Metal detecting is allowed, but large/valuable items, and coins dated before 1537 have to be reported and given away to the government. Also, detecting is possible on private property with the owner’s permission. When detecting on public property, the detectorist has to keep a minimum 2 meters distance from any protected/prohibited locations, according to the Act on Protection of Cultural Assets 1986.
All types of treasure hunting are allowed without any specific restrictions or regulations.
Theoretically, metal detecting is allowed, but permissions should be obtained from most hotels when searching along the seashore. Also, the government is extremely strict about taking anything not purchased in a shop from the country when leaving. Also also, taking a metal detector across the border will be a complicated task. So, theoretically detecting is permitted, but practically, it is tricky.
Historical sites and battlefield locations can’t be searched on, according to the Heritage Conservation Act 2011. Owner’s permission and local authorities’ permission are necessary for search on private land. The problem is, many locations still contain potentially live munition, so digging around can be literally life-threatening.
All types of detecting are prohibited, even owning a detector is a violation of the law.
Detecting is allowed on public grounds, except of course archaeological sites. With owner’s permission, search on private land is also possible. Regulations are as follows according to the Antiquities Act (1963) by the Finnish Heritage Agency.
Search along the beaches is allowed, and detectors can be owned freely. However, any attempts for relic search should be made upon taking permission.
Detecting is allowed, but the detectorist has to have a license. Licenses are issued by the local authorities, and work only within one city/location.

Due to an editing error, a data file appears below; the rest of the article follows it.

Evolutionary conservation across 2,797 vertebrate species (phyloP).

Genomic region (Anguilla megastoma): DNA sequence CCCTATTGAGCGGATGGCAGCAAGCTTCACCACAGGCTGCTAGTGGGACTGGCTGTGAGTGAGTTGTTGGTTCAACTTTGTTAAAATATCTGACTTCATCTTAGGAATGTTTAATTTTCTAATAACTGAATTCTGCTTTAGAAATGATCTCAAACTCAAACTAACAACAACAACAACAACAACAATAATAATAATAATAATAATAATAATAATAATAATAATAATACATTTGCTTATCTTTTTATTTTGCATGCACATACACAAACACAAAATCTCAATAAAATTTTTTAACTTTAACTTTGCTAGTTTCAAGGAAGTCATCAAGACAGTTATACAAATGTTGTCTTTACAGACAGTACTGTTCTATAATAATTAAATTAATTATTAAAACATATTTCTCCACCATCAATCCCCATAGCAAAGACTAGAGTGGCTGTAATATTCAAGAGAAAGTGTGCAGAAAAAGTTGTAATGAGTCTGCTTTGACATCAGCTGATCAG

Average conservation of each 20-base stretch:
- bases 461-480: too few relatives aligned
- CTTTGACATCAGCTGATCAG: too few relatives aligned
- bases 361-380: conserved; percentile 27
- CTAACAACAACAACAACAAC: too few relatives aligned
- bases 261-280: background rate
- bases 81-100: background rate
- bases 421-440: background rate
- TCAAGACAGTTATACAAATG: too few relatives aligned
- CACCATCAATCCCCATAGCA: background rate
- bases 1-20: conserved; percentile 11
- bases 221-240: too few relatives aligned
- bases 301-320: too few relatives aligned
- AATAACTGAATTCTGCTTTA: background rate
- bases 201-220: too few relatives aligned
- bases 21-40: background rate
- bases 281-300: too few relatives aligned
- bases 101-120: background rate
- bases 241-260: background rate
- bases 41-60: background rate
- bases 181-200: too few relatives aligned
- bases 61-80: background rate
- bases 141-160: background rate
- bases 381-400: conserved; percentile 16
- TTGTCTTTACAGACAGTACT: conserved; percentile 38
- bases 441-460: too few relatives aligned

Only local residents are allowed to do detecting without any restrictions whatsoever. Tourists should obtain special permission to be allowed to detect anywhere in the country.
Those owning, or wanting to purchase a metal detector, have to receive a license from the Ministry of Culture. To do a beach search, every individual detectorist needs to get permission from the mayor. Hunting down for relics on historical sites is strictly forbidden, and punished with impressive jail terms.
Special permission is needed for the usage of metal detectors.
Metal detectors are prohibited for use, and even ownership can be questioned.
Metal detecting is legally allowed, however, it is safe to do so only for locals. Any tourist with a metal detector evokes huge interest from locals, who not only intervene with the search, but can even take aggressive actions.
Metal detecting is allowed for any type of search, but on private property.
In Ireland, free allowance for metal detecting works only for the beaches and seashores (but what the point?). To search for relics, a permission from the government should be received, plus, in the majority of cases, landowners should also provide an allowance. Regulations are according to the National Monuments Acts 1930 to 2014.
Here, only beach detecting is allowed. Any attempts to search for historical relics can end up in jail, according to the Antiquities Law of the State of Israel of 1978.
In some regions, metal detecting is totally prohibited; at the time of writing, these regions include Valle d’Aosta, Calabria, Lazio, Tuscany, Sicily. In other regions, detecting is allowed, however, any historical objects, be these detected underground and digged out, or otherwise found, should be reported and given away, as they are property of the state by law. Moreover, please keep in mind that beach detecting can be an issue due to local residents.
There are no laws or regulations against metal detecting in Japan. However, there is a law stating that anything found above the ground should be handled to police.
Private individuals are not allowed to metal detect. Bringing a detector with you across the border is also not allowed.
No restrictions whatsoever are applied to metal detecting of any type.
There are no clear regulations, but there is no legal prohibition either.
Only search on private land (with permission!) and along the beaches is legally allowed. Other locations are prohibited, especially those potentially having war relics.
Any type of search with a metal detector is prohibited.
In 2010, the country went through some legal reforms in terms of metal detecting. Unrestricted detecting is allowed only along the beaches, while any historical sites are allowed for search only after getting permission from the Department of Cultural Heritage.
Any types of detecting are allowed, no restrictions are applied.
Private individuals are not allowed to do detecting.
With the exception of archaeological sites, metal detecting is allowed. However, it has to be kept in mind that most, detecting activities are controlled by local mafia clans.